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John Muir Trail

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Date: August 1st - 17th, 2007
Group Size: 3
Miles: 220

My big trip for 2007 had to be the through-hike of the John Muir Trail. This trail runs from the Happy Isles visitor center in the Yosemite Village to Mount Whitney, the tallest peak in the continental United States. Along its 211 miles, the trail crosses through some of the most beautiful alpine landscape. But the journey doesn't end at the summit of Mt. Whitney. From there, it is another 11 miles to the nearest trailhead, the Whitney Portal.

The JMT is hiked in both directions, with the primary factor being one's definition of suffering. Starting from the south, the trail starts with the climb of Mount Whitney. This is no easy task, as the first convenient resupply point, the Muir Trail Ranch is located about a week of hiking away. Thus, it is necessary to carry a backpack containing a week's worth of food. Climbing Whitney is challenging for many even without the 50+ pound backpack. But the advantage of heading north is a gradual elevation loss, as the Yosemite Valley lies some 4000 feet below Whitney Portal. Conversely, by starting in the north, one gradually gains elevation. But, the northern half contains more resupply options, and the gradual elevation gain helps with acclimatization.

We, this being Mike N., Garrett and I, decided on the north-to-south option. Although some people have hiked the entire trail in less than a week (the record is something crazy like 4 days), most people take around 18 days to complete the journey. Our plan called for 16 days with another day built in for a possible rest day. This meant we had to replenish our food at least once. The guide books to JMT list a variety of resupply options, but of these all but three require hiking out for a considerable distance (or bribing somebody to hike-in with the extra food). The remaining three spots are ranches located near the trail that allow hikers to mail in their food stash for a small holding fee. The northern-most of these is Red's Meadow. The next one is the Vermillion Valley Resort, which is followed shortly by the Muir Trail Ranch. We decided to send in two shipments, one to Red's Meadow and one to the MTR. This meant that we started with a 4-day supply of food, which was followed by a 5-day stash waiting at Red's Meadow. Then, from MTR, it was 8 days without a resupply. This last stretch pushed not only our backs, but also our creativity, since all that food had to fit into a single bear canister!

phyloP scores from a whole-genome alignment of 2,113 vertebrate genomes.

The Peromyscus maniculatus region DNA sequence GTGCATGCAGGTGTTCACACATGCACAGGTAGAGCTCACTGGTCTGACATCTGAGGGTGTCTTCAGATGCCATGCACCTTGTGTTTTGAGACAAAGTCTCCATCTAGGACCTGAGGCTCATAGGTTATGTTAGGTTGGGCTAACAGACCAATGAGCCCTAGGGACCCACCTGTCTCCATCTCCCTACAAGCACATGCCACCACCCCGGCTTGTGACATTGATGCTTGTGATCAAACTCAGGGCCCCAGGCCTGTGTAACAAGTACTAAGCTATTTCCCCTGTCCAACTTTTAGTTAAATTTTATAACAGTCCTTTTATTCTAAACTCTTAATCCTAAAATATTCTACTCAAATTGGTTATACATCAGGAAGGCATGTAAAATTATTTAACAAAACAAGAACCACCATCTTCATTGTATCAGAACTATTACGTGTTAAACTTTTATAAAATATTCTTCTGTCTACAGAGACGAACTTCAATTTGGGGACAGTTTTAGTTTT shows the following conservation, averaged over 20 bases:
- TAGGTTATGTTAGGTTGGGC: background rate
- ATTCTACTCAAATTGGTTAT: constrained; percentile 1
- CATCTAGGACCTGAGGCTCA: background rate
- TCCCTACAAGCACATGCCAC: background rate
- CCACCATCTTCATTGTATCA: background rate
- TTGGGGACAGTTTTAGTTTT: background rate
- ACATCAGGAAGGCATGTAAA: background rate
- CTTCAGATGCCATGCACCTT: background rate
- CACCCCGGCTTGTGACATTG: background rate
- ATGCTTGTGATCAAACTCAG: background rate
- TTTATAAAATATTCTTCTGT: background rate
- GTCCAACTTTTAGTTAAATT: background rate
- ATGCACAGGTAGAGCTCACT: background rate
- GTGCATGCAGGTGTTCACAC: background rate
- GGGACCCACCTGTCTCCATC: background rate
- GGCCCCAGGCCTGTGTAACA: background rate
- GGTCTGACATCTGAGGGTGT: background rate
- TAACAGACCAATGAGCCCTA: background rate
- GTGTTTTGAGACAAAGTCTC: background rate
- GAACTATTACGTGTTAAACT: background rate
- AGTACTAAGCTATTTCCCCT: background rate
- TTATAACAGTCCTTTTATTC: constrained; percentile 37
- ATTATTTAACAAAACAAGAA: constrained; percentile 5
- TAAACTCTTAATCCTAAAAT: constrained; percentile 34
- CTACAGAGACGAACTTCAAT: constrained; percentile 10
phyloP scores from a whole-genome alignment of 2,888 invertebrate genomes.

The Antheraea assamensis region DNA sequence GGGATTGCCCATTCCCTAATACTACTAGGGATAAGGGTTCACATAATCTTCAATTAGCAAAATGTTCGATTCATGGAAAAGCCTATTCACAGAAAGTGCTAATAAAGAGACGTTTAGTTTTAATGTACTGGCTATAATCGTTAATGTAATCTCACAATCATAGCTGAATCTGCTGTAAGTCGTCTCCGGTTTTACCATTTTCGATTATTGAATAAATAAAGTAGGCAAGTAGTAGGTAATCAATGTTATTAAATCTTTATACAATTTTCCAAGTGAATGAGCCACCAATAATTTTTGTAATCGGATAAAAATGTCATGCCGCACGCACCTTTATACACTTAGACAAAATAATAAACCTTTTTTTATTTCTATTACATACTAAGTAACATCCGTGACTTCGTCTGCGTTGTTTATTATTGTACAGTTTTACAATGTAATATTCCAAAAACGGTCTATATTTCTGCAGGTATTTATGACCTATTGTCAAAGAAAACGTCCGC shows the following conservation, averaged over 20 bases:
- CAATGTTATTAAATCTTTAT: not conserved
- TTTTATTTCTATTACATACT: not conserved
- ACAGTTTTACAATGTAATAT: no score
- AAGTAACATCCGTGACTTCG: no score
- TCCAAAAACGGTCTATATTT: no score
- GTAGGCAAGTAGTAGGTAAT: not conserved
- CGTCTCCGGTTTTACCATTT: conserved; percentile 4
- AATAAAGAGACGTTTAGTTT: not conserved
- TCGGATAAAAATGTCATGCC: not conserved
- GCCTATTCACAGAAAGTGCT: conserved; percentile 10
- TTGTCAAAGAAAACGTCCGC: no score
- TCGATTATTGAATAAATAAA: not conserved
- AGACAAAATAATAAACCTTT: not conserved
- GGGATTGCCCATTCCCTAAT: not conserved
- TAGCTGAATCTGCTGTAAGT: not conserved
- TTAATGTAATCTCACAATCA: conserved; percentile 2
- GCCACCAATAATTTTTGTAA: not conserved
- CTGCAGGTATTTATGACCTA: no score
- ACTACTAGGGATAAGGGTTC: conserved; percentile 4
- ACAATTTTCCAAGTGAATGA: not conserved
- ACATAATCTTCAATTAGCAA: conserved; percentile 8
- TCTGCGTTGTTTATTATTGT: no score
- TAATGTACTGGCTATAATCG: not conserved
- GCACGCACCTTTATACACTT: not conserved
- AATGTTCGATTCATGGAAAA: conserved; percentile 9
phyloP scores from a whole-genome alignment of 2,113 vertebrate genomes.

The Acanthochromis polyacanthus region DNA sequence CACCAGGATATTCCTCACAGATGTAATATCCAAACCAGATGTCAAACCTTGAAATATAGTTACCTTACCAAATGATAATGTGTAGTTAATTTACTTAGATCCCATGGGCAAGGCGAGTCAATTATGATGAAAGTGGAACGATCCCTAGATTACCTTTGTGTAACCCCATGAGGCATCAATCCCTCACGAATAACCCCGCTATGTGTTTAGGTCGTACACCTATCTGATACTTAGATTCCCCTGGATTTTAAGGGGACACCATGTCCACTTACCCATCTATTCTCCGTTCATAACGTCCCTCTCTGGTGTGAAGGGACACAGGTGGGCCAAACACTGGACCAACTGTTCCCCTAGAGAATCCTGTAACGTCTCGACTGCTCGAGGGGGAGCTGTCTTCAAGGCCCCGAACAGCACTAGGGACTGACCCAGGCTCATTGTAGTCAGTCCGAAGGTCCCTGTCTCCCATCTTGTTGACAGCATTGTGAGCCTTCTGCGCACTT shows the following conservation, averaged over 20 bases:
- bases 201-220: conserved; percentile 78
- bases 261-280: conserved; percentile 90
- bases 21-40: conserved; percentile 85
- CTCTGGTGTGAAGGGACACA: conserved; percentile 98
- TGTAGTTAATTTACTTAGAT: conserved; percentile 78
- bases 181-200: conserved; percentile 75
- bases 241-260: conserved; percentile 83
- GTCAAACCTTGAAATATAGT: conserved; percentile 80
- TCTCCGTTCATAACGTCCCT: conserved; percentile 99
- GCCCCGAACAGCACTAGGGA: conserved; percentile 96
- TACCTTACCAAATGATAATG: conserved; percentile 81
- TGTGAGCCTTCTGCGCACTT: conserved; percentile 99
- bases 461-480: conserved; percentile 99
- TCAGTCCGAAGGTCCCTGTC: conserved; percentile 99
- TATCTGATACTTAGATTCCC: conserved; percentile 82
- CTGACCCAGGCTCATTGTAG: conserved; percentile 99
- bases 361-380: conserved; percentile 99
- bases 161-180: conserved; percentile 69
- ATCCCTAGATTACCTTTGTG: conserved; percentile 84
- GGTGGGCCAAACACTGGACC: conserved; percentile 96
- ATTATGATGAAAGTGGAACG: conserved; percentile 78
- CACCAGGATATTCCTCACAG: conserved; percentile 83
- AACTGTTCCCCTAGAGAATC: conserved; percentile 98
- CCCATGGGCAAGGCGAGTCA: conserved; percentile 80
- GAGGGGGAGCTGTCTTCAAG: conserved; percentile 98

Start! That's me in the front, with Mike and Garrett in the back.

As I had never been on a backpacking trip this long, it was quite daunting to figure out what to eat. I got my overnight backpacking routine quite down, but I knew I didn't want to eat oatmeal, tuna and Lipton noodles for 17 days in a row. So, I searched around, and eventually came up with a fairly decent menu. The breakfasts consisted of oatmeal or grits mixed with a variety of dried fruits (bananas, blueberries, strawberries and so on). Alternatively, I made scrambled eggs with hashbrowns. Powdered eggs don't taste very well eaten alone, but they are quite tasty combined with potatoes. Lunch was cheese (smoked gouda, holds really well) or honey or peanut butter, all eaten with a tortilla. I also carried a bag of home-made trail mix on which I snacked during the day. Then finally, dinners were the cream of my creativity: pasta with peanut butter, jambalaya, chicken noodle soup with potato dumplings, rice with mushrooms, or the standard Lipton beef stroganoff. These were usually followed by a desert: chocolate pudding, cheesecake, or cookies. I carried cappuccino powder for the morning kick, and gunpowder tea to have with dinner. And I also brought along a leather bota, filled with a bottle of cheap Cabarnet. Who says you can't eat well in the backcountry?!

Now about the ferret. A friend of ours from work, Kooj, is quite obsessed with stuffed animals and his car looks like it's off on a delivery to a toy store. His most prized possession is the ferret. Another friend, Julien, thought it would be funny to steal the ferret and post notes saying the ferret was kidnapped and won't be released until Kooj eats a whole donut (Kooj is also quite obsessed with diet and exercise). Hearing of the ferret's capture gave me the idea to take him on the hike, sort of Amelie style. And so he came along and turned out to be quite a good conversation starter. The funniest thing is that Kooj never suspected any of us in the ferret's disappearance!

Day 1: Happy Isles to 8600'

We planned on arriving at Yosemite in the late afternoon the day prior to the hike. Unfortunately, the Air Force managed to screw us once again. Jared, who was supposed to join us on the hike (our final party of 3 was the remnant of a 6-member team), and had to bail due to some military obligation, got stuck on base doing a military exercise. We thus didn't leave Lancaster until 8 pm and didn't get to the park until after 2 o'clock in the morning. This didn't leave much time for sleep. We ended up with a pretty late departure from the campsite. Then, Garrett forgot his camera at the permit office, and we didn't end up hitting the trail until 11am. The starting elevation was 4035 feet.

The trail was full of people, at least until we got past the junction with Half Dome. It was pretty smooth, although quite steep. We wanted to get to the Sunrise Camp, but it was getting dark with us still having few miles and a thousand feet of elevation to go. We were quite exhausted. The hike out of Yosemite Valley is quite brutal, as the valley is located almost 6000 feet below Sunruse. We thus camped at the start of the final steep section before Sunrise, at the 8600' contour line.


Folks by the Vernal Falls junction

A ferret sighting by Nevada Falls

I came back from pumping water to see a squirrel eating Garrett's M&Ms. What was I to do besides take a picture and wait for it to come back for more?